(Bloomberg) — It took about 20 years before television viewers no longer had to wait for their sets to warm up. Yet here we are, 30-plus years into the personal computer era, and the instant-on PC remains elusive.
That may be about to change.
Today's tech consumers have grown accustomed to always-on smart phones and efficient netbooks they can leave for hours in "sleep" mode without rebooting. As a result, they are losing patience with the spinning logos, hourglasses, and twiddling thumbs that define the experience of booting up most Windows PCs. And they are showing a growing interest in hardware and software that speed up the process, or can even sidestep it.
By most accounts, Windows 7, the current version of Microsoft Corp.'s (MSFT) operating system, is quicker off the mark than its predecessor, Windows Vista. Microsoft cites its efforts with partners such as Lenovo Group Ltd. to optimize Windows boot-up times, and its work on power management that it says makes Windows' sleep mode the moral equivalent of instant-on.
Still, making Windows faster isn't the same thing as making Windows fast; starting a PC can take anywhere from less than one minute to more than 10, depending on its hardware and the version of Windows it's using. And leaving computers in indefinite sleep runs counter to the U.S. government's best advice on saving energy.
So if you're impatient for a better solution—and after all, impatience is what this is all about—here are three ways to get closer to the goal:
Windows Add-On— Run an instant-on operating system in addition to Windows.
A number of programs aim to work around Windows' slow boot times by simply not booting Windows. Instead, these programs — some of which come installed on new computers from Dell Inc. (DELL), Hewlett-Packard Co. (HPQ), Asustek Computer Inc. and Acer Inc., among others—launch a stripped-down desktop that allows you to surf the Web, handle any e-mail you can view in a browser and perform other basic tasks. Windows is there, but only to be summoned when needed.
I've been using one such program, HyperSpace from Phoenix Technologies Ltd. (PTEC), on a Samsung NC10 netbook for the last couple of weeks. If it's a quick start you're looking for, HyperSpace provides it.
Press the power button, and within 15 seconds, the Linux-based HyperSpace presents you with a customizable screen including a browser, a notepad application, RealNetworks Inc.'s (RNWK) RealPlayer media software and news, weather and stock information. I could jot a quick note, view videos from YouTube and even make calls using Skype, all without ever launching Windows.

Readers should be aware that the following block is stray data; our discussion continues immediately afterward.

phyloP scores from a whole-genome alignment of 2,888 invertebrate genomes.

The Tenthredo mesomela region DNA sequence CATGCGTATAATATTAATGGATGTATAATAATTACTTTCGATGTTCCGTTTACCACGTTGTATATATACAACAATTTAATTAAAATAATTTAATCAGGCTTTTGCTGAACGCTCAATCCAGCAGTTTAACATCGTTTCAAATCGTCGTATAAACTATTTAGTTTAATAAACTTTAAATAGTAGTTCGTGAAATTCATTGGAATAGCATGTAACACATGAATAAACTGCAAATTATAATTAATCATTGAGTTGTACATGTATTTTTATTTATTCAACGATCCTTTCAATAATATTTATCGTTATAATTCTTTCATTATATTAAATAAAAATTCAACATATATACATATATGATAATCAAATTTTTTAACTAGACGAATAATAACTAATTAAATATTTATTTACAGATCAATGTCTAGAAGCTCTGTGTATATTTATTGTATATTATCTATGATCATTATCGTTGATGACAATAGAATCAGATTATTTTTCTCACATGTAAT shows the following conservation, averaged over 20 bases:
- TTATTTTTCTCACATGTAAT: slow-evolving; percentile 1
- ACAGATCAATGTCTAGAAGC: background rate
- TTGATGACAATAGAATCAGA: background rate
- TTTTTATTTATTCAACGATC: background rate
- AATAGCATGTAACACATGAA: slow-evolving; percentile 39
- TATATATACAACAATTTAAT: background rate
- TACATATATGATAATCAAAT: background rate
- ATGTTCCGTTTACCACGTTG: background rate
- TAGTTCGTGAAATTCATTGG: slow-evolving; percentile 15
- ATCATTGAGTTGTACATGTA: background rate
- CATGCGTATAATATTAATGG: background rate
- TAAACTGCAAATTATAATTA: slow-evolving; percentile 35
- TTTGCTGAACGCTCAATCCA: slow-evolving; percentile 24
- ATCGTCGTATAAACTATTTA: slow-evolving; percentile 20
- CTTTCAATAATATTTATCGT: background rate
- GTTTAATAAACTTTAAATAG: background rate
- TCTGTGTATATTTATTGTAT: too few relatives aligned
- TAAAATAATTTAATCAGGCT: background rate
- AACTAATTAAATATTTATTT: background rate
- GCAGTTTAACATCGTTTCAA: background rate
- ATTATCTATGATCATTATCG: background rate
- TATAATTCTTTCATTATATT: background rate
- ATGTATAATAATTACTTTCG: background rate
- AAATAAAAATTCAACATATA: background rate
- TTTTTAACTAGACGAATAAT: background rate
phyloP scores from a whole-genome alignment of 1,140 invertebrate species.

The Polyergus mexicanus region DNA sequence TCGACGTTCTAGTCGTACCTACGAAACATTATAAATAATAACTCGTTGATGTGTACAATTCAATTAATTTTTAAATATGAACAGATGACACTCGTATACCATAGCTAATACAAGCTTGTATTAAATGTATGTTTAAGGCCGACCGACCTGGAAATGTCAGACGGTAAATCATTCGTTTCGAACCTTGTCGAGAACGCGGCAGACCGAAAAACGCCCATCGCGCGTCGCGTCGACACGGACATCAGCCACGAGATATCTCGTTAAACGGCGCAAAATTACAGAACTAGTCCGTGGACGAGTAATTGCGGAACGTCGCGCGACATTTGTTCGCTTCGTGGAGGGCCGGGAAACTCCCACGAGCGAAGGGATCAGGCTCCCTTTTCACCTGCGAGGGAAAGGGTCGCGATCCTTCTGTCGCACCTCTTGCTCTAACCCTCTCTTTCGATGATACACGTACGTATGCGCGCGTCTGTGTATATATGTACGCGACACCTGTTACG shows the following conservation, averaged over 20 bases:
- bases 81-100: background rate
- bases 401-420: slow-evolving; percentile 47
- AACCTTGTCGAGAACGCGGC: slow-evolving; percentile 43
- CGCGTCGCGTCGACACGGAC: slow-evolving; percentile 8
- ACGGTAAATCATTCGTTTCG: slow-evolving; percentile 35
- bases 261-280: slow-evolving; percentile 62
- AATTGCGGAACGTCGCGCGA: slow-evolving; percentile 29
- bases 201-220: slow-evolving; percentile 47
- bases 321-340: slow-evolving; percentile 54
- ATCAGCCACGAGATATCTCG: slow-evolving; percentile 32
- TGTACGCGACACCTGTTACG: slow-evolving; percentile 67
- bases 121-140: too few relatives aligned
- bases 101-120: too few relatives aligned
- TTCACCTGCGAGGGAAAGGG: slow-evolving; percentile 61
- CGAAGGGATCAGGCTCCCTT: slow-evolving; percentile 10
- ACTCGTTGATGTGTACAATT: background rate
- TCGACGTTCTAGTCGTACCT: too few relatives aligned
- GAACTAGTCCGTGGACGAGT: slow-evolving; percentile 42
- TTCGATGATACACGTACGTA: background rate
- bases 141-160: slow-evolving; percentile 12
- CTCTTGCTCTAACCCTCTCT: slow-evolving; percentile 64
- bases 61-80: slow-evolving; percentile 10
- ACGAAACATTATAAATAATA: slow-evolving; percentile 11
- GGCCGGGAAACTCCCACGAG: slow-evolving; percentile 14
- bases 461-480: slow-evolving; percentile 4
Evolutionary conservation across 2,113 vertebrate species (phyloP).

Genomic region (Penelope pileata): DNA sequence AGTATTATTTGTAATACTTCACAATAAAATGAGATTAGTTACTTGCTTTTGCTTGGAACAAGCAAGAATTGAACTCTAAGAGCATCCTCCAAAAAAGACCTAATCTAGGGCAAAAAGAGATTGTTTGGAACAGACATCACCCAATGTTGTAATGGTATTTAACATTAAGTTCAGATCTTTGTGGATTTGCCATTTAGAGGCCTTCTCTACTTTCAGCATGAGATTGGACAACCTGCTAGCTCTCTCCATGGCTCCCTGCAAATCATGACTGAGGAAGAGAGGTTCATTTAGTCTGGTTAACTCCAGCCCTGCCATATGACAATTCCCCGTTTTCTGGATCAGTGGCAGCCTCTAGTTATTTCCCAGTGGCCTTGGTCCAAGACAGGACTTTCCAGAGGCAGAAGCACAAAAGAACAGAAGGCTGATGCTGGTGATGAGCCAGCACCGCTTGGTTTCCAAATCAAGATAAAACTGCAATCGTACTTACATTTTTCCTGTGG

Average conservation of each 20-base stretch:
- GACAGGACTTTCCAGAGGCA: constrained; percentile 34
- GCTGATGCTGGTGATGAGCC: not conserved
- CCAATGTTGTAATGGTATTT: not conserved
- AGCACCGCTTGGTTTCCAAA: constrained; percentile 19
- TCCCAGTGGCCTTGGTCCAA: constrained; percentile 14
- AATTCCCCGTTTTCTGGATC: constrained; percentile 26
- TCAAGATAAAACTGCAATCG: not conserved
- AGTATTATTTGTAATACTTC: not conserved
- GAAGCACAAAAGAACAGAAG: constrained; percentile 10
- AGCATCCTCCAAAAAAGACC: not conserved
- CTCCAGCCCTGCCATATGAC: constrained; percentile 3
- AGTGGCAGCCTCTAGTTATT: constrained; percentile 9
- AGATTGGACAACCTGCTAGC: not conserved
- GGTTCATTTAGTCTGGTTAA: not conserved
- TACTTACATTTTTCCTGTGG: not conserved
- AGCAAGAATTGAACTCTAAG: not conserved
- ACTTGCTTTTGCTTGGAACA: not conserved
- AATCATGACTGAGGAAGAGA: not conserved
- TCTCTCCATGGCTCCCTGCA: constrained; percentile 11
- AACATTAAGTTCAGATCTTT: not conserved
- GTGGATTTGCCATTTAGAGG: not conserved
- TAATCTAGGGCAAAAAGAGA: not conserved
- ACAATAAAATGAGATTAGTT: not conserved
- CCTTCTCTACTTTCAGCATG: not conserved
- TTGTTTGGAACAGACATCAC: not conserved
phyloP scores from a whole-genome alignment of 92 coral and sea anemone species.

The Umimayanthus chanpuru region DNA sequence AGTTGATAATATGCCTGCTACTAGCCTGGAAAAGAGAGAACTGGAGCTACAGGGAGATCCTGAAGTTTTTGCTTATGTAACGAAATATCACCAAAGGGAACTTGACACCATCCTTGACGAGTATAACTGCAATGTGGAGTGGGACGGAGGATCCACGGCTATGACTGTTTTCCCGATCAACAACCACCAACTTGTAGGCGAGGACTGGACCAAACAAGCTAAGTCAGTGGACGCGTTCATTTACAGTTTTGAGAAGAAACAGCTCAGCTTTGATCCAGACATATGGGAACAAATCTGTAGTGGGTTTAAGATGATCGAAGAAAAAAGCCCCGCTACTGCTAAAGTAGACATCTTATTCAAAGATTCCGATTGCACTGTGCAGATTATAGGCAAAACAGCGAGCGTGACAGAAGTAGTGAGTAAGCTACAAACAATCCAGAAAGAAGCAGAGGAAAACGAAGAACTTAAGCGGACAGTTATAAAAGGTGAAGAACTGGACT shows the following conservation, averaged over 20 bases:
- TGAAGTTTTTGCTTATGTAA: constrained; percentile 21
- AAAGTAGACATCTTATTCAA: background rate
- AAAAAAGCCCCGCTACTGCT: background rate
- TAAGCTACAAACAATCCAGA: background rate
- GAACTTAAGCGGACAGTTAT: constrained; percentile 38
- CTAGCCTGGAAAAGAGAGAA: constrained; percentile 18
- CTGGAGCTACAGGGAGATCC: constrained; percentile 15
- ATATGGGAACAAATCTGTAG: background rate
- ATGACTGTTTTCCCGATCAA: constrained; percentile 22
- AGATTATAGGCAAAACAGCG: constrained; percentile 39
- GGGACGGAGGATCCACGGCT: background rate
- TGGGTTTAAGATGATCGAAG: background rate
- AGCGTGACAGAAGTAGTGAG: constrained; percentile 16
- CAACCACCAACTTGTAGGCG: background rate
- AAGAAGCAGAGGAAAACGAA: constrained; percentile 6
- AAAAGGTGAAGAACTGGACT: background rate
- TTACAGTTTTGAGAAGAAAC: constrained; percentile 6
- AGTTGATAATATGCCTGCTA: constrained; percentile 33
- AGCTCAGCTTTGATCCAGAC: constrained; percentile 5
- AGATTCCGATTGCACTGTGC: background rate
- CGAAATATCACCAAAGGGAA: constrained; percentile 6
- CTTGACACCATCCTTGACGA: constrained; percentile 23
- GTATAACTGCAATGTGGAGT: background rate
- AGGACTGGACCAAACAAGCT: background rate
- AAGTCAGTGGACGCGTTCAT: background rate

Less SatisfyingThe experience became a little less satisfying, though, once I hit the icon on the HyperSpace desktop to launch Windows. For one thing, you can't load Windows in the background, so using HyperSpace doesn't eliminate waiting for it to boot, just delays it.
Moreover, while the two systems exist side by side, jumping back and forth between them can pose problems. I found the speed of the switch to be highly variable: Sometimes it was quite brisk; other times, especially when running off of the Samsung's battery, I faced long, uncomfortable pauses where nothing seemed to be happening on the screen. Do I keep waiting? Do I click again?
If you're like me, you may find yourself doing fewer and fewer things within the Windows environment. Which may be good for your productivity—but can't possibly be good news for Microsoft.
Solid-State Drives— Switch to a solid-state drive.
Conventional hard drives are mechanical devices, and it takes time to locate and access your data on a spinning platter. Solid-state drives, by contrast, have no moving parts; information is stored on microchips, and is instantly accessible. As a result, SSDs are faster and use 80 percent less power, according to Samsung, which along with Intel is a major supplier of the drives.
I've been using a Dell Latitude E4300 notebook computer outfitted with a 256 gigabyte Samsung SSD. No messing around with multiple operating systems here. Instead, it is pure Windows—at light speed.
Using Windows 7, the Latitude rockets from zero to ready for action in a mere 20 seconds. As an added benefit, just about every other function gets a speed boost too. Programs launch in the blink of an eye, and the computer shuts down in five seconds.
Stiff PriceAlas, the speed comes at a stiff price. There's still a vast gulf between SSDs and mechanical drives: Putting an SSD in the Latitude adds about $700 to its price, compared with a conventional hard disk of similar capacity. In other words, solid state is the way to go, but only if you've got the dough.
— Get rid of Windows.
There are more operating-system alternatives to Windows today than at any point in the last two decades. And the options are increasing.
Most obviously, there's Apple Inc.'s (AAPL) OS X. The current version, Snow Leopard, boots 10 percent to 15 percent faster than Windows 7, according to most tests. While that's good, no one would describe a Mac as "instant on." And its advantages come at the cost of higher prices and less hardware selection than its PC equivalents.
For those with less money in their wallets and more adventure in their souls, there's Ubuntu, a free, consumer-oriented Linux environment from Canonical Ltd. with startup times comparable to HyperSpace. And lurking in the wings is Google Inc. (GOOG), which is promising its own operating system, Chrome OS, for 2010.
Chrome OS was designed with instant-on in mind. At its public debut this summer, Google executives showed a netbook reaching its log-in screen seven seconds after powering up, and said they were working to bring that down even more.
All these developments put Microsoft on notice that it is going to have to move more quickly—literally—to retain its dominant position.
Speaking for computer users everywhere, I can't wait.
Rich Jaroslovsky is a Bloomberg News columnist. The opinions expressed are his own.)